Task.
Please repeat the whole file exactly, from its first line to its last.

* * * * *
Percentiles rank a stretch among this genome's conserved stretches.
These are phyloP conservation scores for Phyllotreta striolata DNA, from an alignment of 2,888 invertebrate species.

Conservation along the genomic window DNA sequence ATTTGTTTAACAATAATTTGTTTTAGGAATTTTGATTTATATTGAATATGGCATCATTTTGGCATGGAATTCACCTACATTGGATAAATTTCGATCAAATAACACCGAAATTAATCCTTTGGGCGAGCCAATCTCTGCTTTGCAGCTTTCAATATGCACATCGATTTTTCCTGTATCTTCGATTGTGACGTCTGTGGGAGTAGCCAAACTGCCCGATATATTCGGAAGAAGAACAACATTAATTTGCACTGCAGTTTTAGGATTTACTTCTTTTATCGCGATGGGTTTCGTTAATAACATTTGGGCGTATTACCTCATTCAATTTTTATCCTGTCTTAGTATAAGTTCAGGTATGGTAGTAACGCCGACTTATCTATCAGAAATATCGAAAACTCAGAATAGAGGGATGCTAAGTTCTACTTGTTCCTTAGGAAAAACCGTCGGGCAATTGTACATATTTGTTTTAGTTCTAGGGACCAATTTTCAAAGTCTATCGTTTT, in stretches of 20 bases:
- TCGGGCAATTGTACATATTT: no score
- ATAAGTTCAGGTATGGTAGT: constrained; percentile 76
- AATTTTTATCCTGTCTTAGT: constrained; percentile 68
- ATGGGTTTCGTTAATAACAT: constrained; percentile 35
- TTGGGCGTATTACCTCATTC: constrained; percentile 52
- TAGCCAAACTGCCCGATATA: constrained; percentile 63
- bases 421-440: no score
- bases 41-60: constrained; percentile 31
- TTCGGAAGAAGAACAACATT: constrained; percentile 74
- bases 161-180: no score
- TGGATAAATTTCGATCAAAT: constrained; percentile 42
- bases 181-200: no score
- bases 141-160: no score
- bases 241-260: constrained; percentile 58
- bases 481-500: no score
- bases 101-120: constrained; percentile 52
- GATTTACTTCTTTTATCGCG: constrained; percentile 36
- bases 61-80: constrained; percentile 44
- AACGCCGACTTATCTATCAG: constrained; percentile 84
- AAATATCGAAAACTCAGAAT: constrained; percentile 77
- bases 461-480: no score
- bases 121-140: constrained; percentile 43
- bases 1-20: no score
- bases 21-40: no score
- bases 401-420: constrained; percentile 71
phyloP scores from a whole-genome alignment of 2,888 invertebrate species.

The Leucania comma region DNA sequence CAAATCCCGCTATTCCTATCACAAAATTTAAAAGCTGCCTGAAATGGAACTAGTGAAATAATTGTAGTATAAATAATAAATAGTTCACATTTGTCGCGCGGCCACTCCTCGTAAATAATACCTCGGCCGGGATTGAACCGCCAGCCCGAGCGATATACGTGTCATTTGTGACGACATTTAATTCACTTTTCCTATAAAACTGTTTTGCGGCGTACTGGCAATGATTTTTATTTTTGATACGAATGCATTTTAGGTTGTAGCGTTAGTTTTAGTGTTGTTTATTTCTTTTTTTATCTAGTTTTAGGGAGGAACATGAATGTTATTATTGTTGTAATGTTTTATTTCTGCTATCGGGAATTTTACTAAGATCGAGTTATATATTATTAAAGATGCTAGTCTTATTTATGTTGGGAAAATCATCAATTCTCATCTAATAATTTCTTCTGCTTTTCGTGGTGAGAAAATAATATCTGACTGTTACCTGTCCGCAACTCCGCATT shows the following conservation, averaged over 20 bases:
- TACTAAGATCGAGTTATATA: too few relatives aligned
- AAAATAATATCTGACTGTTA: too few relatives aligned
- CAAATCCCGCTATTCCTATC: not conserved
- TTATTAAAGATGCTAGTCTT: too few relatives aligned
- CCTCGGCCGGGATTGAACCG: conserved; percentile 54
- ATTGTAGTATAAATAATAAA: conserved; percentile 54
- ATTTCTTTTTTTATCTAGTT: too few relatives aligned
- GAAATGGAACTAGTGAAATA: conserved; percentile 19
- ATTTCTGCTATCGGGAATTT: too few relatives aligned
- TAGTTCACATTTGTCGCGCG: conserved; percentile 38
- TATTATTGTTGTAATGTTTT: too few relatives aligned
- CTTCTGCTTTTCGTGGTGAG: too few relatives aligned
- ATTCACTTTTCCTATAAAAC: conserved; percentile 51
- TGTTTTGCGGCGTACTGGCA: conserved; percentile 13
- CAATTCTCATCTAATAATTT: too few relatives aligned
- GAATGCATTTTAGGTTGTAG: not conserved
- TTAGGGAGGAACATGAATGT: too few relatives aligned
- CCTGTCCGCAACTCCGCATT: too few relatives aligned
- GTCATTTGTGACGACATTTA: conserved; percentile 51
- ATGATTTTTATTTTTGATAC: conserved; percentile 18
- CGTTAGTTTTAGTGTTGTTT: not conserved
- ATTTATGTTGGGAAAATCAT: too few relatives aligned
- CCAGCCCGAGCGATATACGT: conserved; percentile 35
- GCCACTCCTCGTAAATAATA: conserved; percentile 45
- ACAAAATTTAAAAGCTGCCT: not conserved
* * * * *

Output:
Percentiles rank a stretch among this genome's conserved stretches.
These are phyloP conservation scores for Phyllotreta striolata DNA, from an alignment of 2,888 invertebrate species.

Conservation along the genomic window DNA sequence ATTTGTTTAACAATAATTTGTTTTAGGAATTTTGATTTATATTGAATATGGCATCATTTTGGCATGGAATTCACCTACATTGGATAAATTTCGATCAAATAACACCGAAATTAATCCTTTGGGCGAGCCAATCTCTGCTTTGCAGCTTTCAATATGCACATCGATTTTTCCTGTATCTTCGATTGTGACGTCTGTGGGAGTAGCCAAACTGCCCGATATATTCGGAAGAAGAACAACATTAATTTGCACTGCAGTTTTAGGATTTACTTCTTTTATCGCGATGGGTTTCGTTAATAACATTTGGGCGTATTACCTCATTCAATTTTTATCCTGTCTTAGTATAAGTTCAGGTATGGTAGTAACGCCGACTTATCTATCAGAAATATCGAAAACTCAGAATAGAGGGATGCTAAGTTCTACTTGTTCCTTAGGAAAAACCGTCGGGCAATTGTACATATTTGTTTTAGTTCTAGGGACCAATTTTCAAAGTCTATCGTTTT, in stretches of 20 bases:
- TCGGGCAATTGTACATATTT: no score
- ATAAGTTCAGGTATGGTAGT: constrained; percentile 76
- AATTTTTATCCTGTCTTAGT: constrained; percentile 68
- ATGGGTTTCGTTAATAACAT: constrained; percentile 35
- TTGGGCGTATTACCTCATTC: constrained; percentile 52
- TAGCCAAACTGCCCGATATA: constrained; percentile 63
- bases 421-440: no score
- bases 41-60: constrained; percentile 31
- TTCGGAAGAAGAACAACATT: constrained; percentile 74
- bases 161-180: no score
- TGGATAAATTTCGATCAAAT: constrained; percentile 42
- bases 181-200: no score
- bases 141-160: no score
- bases 241-260: constrained; percentile 58
- bases 481-500: no score
- bases 101-120: constrained; percentile 52
- GATTTACTTCTTTTATCGCG: constrained; percentile 36
- bases 61-80: constrained; percentile 44
- AACGCCGACTTATCTATCAG: constrained; percentile 84
- AAATATCGAAAACTCAGAAT: constrained; percentile 77
- bases 461-480: no score
- bases 121-140: constrained; percentile 43
- bases 1-20: no score
- bases 21-40: no score
- bases 401-420: constrained; percentile 71
phyloP scores from a whole-genome alignment of 2,888 invertebrate species.

The Leucania comma region DNA sequence CAAATCCCGCTATTCCTATCACAAAATTTAAAAGCTGCCTGAAATGGAACTAGTGAAATAATTGTAGTATAAATAATAAATAGTTCACATTTGTCGCGCGGCCACTCCTCGTAAATAATACCTCGGCCGGGATTGAACCGCCAGCCCGAGCGATATACGTGTCATTTGTGACGACATTTAATTCACTTTTCCTATAAAACTGTTTTGCGGCGTACTGGCAATGATTTTTATTTTTGATACGAATGCATTTTAGGTTGTAGCGTTAGTTTTAGTGTTGTTTATTTCTTTTTTTATCTAGTTTTAGGGAGGAACATGAATGTTATTATTGTTGTAATGTTTTATTTCTGCTATCGGGAATTTTACTAAGATCGAGTTATATATTATTAAAGATGCTAGTCTTATTTATGTTGGGAAAATCATCAATTCTCATCTAATAATTTCTTCTGCTTTTCGTGGTGAGAAAATAATATCTGACTGTTACCTGTCCGCAACTCCGCATT shows the following conservation, averaged over 20 bases:
- TACTAAGATCGAGTTATATA: too few relatives aligned
- AAAATAATATCTGACTGTTA: too few relatives aligned
- CAAATCCCGCTATTCCTATC: not conserved
- TTATTAAAGATGCTAGTCTT: too few relatives aligned
- CCTCGGCCGGGATTGAACCG: conserved; percentile 54
- ATTGTAGTATAAATAATAAA: conserved; percentile 54
- ATTTCTTTTTTTATCTAGTT: too few relatives aligned
- GAAATGGAACTAGTGAAATA: conserved; percentile 19
- ATTTCTGCTATCGGGAATTT: too few relatives aligned
- TAGTTCACATTTGTCGCGCG: conserved; percentile 38
- TATTATTGTTGTAATGTTTT: too few relatives aligned
- CTTCTGCTTTTCGTGGTGAG: too few relatives aligned
- ATTCACTTTTCCTATAAAAC: conserved; percentile 51
- TGTTTTGCGGCGTACTGGCA: conserved; percentile 13
- CAATTCTCATCTAATAATTT: too few relatives aligned
- GAATGCATTTTAGGTTGTAG: not conserved
- TTAGGGAGGAACATGAATGT: too few relatives aligned
- CCTGTCCGCAACTCCGCATT: too few relatives aligned
- GTCATTTGTGACGACATTTA: conserved; percentile 51
- ATGATTTTTATTTTTGATAC: conserved; percentile 18
- CGTTAGTTTTAGTGTTGTTT: not conserved
- ATTTATGTTGGGAAAATCAT: too few relatives aligned
- CCAGCCCGAGCGATATACGT: conserved; percentile 35
- GCCACTCCTCGTAAATAATA: conserved; percentile 45
- ACAAAATTTAAAAGCTGCCT: not conserved